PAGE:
Home / Store / Journals / Electronic Articles / Fusion Science and Technology / Volume 28 / Number 4
O. P. Joneja, M. Rosselet, J. Ligou, P. Gardel
Fusion Science and Technology
Volume 28 / Number 4 / November 1995 / Pages 1651-1662
Format:electronic copy (download)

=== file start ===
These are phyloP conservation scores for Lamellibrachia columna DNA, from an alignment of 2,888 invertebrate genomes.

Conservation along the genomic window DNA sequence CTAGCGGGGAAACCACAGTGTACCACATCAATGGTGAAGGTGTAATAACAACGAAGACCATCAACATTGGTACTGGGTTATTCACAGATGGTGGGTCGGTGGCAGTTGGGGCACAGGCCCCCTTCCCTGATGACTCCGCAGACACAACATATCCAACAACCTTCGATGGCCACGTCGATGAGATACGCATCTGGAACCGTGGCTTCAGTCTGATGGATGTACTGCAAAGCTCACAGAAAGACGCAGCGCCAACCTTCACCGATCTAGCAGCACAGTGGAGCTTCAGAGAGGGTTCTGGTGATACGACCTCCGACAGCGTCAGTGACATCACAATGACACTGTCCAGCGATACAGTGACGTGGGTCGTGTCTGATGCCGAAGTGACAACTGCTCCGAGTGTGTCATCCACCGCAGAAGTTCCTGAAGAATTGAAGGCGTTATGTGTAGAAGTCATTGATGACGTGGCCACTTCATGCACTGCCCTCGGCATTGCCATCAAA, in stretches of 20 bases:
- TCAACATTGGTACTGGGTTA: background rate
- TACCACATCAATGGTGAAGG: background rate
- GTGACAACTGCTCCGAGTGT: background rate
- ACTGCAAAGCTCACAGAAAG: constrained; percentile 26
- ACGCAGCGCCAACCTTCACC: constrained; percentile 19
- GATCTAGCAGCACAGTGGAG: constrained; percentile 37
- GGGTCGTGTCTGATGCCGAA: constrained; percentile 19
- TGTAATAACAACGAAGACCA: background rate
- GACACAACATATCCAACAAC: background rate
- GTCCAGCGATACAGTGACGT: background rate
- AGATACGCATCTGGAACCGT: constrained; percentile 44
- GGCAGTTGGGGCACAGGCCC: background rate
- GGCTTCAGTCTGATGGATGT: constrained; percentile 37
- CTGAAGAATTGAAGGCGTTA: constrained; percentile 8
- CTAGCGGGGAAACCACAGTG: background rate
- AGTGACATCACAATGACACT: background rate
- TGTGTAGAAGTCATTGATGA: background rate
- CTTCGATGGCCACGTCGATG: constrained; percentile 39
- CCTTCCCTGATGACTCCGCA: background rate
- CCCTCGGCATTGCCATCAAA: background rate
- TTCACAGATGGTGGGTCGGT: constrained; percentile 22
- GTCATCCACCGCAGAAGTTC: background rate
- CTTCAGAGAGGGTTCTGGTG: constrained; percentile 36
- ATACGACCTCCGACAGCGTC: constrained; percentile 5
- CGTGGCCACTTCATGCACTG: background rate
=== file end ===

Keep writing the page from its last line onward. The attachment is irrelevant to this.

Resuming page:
Recently, heat deposition rate measurements were reported that used a quasi-adiabatic double-shield graphite calorimeter. It was found that for a better understanding of nuclear heating due to incident radiation, having a calorimeter that could be conveniently moved axially and radially inside large material blocks would be advisable. Here, a simpler design, based on three elements, i.e., core, jacket, and shield is conceived. The fabrication and testing details are presented, and the performance of the current calorimeter is compared with a double-shield calorimeter under similar conditions. Such a system is found to be extremely sensitive and can be employed successfully at the LOTUS facility for future nuclear heat deposition rate measurements in large blocks of materials. The current design paves the way for the convenient testing of a large amount of kerma factor data required for constructing future fusion machines. The same configuration with minor changes can be extended to most of the fusion materials of interest. The core of the new calorimeter measures 11 mm in diameter and height and has overall dimensions of 24 mm in diameter and 180 mm in height. The response of the calorimeter is measured by placing it in front of the Haefely neutron generator. The reproducibility of these measurements is found to be better than 2.7% for a dose rate in the range of 30 to 100 cGy/min. The heating rates are found to vary linearly with the neutron source strength.
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